Gloves off! The A380 vs 747

By Nick Bates

The "Queen of the Skies"-the 747 - is effectively euthanised after an approximately half-century lifespan. As she trundles gracefully into the current cloud of social media memes and images, her history is worth revisiting.

Photo © wikipedia

To add Jet A1 colour to this story, let's check out our Queen's nemesis, the Airbus A380 …also on a similar sad glidepath for its finals to the graveyard.

Photo © wikipedia

Introduction into service.
Boeing's 747 first entered service (Pan Am) in January 1970 while the A380 made its first commercial appearance with Singapore Airlines 37 years later in October 2007. Airbus will continue offering the A380 until 2021. Boeing has closed its order book and will complete manufacture and delivery of a handful of models still on order within the next year or so. The latest dates completion of orders for 747 point towards 2022.

Interestingly, the United States will replace the legacy presidential aircraft-the VC-25A Air Force One jets-with a new variant of the Boeing 747-8 known as the VC-25B.

Development costs per aircraft

747 Final assembly.

: Boeing quotes US$7,4bn in today's currency. This excludes the many variants.

A380 Final assembly.

A380: US$25bn (with US$5bn of this total attributed to the wonky wiring harness).

Hatch and Dispatch
First commercial flight: January 22, 1970, Pan Am New York to London.
Total built: 1968 (16 outstanding).
End of production: 2022.
Lifespan: effective 52 years.

First commercial flight: 25 October, 2007, SQ380 Singapore-Sydney.
Total built: 251 (not yet completed).
End of production: 2021.
Lifespan: 14 years.

By volume alone, the A380 is some 40% larger than the 747, a clear winner in the heavyweight corner. Along with its MTOW, the 747 is a pushover: 575 tonnes vs. 412 tonnes. In nerdspeak, the difference between the two in pure mass is more than the total amount of fuel 747 carries on a long-haul flight.

Cost per seat per hour as at 2005
Boeing 747: approximately US$90.
A380: US$50.
For the figure-inclined reader

These figures indicate that the A380 is far more economical than the 747. Factor in the extra 109 seats and the A380 is clearly also more efficient. The A380 range is likewise greater.

Incidents and accidents
Given new technologies, fail-safe systems, state-of-the-art construction, length of service etc, the A380 safety record is outstanding. Sadly, the 747 gets a bloody nose in this mammoth bout, with the Helderberg disaster in all our memories. The web is full of figures, too many and too boring to carry here.

In addition to the numbers, one interesting fact helps differentiate the two - user-friendly airports.

An A380 on the apron connected to an airbridge.

A 747 on the apron connected to an airbridge.

Google lists 140 airports that are A380-friendly as against some 200 offering open aprons for the 747 …hard to believe. However, the costs that governments and, typically, ACSA, have spent on upgrading facilities to accommodate the A380 must be considered. Will these costs ever be amortised, given the traffic that has passed through these facilities in the past and the few remaining years that the A380 will utilise them?

Similarly, if an A380 needs to divert …where to? Anywhere, you might say, but what about debussing, take-off once repaired/serviceable? Also, there's the basic runway itself: can it support the all-up weight of a fully laden A380?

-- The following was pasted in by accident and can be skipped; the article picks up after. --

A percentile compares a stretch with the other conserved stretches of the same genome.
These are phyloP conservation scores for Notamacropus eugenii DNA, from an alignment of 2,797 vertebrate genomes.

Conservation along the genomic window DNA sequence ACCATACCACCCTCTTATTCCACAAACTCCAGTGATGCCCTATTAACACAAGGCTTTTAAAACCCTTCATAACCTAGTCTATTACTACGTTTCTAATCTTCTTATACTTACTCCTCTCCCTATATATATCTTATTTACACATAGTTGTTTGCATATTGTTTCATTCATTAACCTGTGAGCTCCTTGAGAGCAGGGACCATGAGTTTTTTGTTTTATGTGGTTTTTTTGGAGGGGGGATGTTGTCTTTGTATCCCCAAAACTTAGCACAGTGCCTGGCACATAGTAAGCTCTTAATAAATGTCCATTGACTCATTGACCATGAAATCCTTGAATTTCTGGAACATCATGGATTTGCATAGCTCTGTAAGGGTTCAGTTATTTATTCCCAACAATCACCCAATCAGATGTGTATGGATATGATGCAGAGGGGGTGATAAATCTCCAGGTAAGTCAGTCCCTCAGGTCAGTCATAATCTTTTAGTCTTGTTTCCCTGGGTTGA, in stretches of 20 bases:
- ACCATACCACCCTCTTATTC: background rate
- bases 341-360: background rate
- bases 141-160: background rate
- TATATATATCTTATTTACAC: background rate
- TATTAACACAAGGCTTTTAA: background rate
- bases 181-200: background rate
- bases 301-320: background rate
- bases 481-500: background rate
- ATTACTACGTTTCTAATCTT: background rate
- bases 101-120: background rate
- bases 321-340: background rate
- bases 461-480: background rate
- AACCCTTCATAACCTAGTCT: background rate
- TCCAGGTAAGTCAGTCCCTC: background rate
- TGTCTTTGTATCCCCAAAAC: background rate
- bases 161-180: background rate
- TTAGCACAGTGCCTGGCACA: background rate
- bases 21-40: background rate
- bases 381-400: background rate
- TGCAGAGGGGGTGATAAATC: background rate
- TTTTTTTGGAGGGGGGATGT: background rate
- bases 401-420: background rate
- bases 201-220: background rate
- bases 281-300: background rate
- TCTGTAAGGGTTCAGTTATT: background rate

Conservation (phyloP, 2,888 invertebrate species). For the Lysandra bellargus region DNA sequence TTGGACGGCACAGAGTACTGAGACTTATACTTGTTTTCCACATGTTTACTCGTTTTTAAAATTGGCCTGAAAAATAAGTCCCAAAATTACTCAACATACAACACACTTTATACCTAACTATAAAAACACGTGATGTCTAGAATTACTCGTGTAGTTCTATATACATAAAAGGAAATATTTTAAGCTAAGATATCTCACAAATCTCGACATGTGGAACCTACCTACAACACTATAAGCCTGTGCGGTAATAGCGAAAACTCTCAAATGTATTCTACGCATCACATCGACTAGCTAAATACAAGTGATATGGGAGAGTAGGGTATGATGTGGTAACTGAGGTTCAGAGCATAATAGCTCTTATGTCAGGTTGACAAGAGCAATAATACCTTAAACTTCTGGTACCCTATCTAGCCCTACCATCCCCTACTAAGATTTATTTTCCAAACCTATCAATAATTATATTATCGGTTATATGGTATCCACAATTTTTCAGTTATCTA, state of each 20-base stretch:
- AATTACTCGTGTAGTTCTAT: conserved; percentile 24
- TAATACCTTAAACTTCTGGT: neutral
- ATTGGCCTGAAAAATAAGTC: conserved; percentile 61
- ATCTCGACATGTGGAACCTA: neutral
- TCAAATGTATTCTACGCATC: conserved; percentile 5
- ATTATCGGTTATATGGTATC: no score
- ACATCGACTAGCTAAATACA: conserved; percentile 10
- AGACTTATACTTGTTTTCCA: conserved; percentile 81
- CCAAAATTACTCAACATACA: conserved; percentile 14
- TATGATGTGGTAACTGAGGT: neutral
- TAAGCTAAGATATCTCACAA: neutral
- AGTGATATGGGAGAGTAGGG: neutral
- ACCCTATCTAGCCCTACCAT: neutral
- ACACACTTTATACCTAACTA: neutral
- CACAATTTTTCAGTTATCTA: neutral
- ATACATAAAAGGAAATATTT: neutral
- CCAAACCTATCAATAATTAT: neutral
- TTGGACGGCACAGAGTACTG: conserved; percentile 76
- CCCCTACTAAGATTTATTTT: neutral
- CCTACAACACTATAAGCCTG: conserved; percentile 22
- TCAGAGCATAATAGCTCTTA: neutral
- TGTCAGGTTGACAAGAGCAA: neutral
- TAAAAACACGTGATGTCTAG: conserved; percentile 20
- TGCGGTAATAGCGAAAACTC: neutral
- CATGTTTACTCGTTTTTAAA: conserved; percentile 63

This is how "Captain Nigel" commented as per the LIDO app.
On a JNB LHR sector the chart shows how few A380 airfields there are over Africa to use as a diversion airfield.

A380 diversions are a problem mainly due to the load-bearing strength of runways and taxiways and the large wingspan of the aircraft will not easily be accommodated at the terminal and gates.

The aircraft could be parked clear of the terminal and airport steps brought to the lower deck and busses used to disembark passengers.

As the flight progresses north the only suitable A380 diversion airfields are Cairo and then Barcelona!

We spoke to another pilot whom we'll call "Captain Nigel Mk II". He's flown both models for a large airline and penned this for Pilot's Post, pointing to some fundamental differences he thought relevant. With some 20 000 hours in his logbook, he's more than qualified to draw some interesting comparisons.

"This is like asking what is the difference between the universally loved, long-serving London Routemaster bus and the Federation of Planets Galaxy Class Starship Enterprise.

Most of the points that follow are factual. In places I have expressed a personal opinion.

A typical 747 economy class layout.

A typical 747 business class layout.

Hands down, the 747 wins on the lateral design leap Boeing made with the location of the cockpit. It's an icon of aviation. Hardly anyone would fail to recognise it. It has an elegance which has evaded almost all other types. Passengers who flew first class loved its private cabin (even though the seats are narrow) and the pilots loved flying it, in part because it just did what it was supposed to do day-day in, day out-keeping flying with the comfort of significant system redundancy.

A typical 747 crew restroom.

It has a private toilet for the pilots and a couple of basic bunks in the cockpit, which at the time it was designed, were probably perceived to be equivalent to the revolution in UK housing which saw each dwelling fitted with a "privvy" and a place for everyone to put their heads.

A typical A380 economy class layout.

A typical A380 business class layout.

A typical A380 crew restroom.

The Enterprise is from a different era. However, one glaring omission is that it (like most Airbuses) does not have auto engine anti-ice. I have no idea why, but you would think that this should be there as a basic necessity. More strangely, given its bulk, only the inboard engines boast thrust reversers. Whether this was to save costs or mass, or both, is debatable. Anyway, on to its good points.

Firstly Airbuses, in general, are neater machines with more precise philosophies. They benefit from excellent flight laws and protections compared to the 747. Through the automation interface (Mode Control Panel - Boeing; FCU or Flight Control Unit - Airbus), the Airbus keeps everything tidy. Push for plane, pull for pilot. If the plane has control, the interface windows are blank and you use the PFD, ND & FMAs to maintain your SA (Situational Awareness). There is none of this nonsense of continuing to turn the heading bug, or remembering to have to press LNAV after a "direct to" in the FMS (Flight Management System). The Airbus knows you want to go direct so it does it.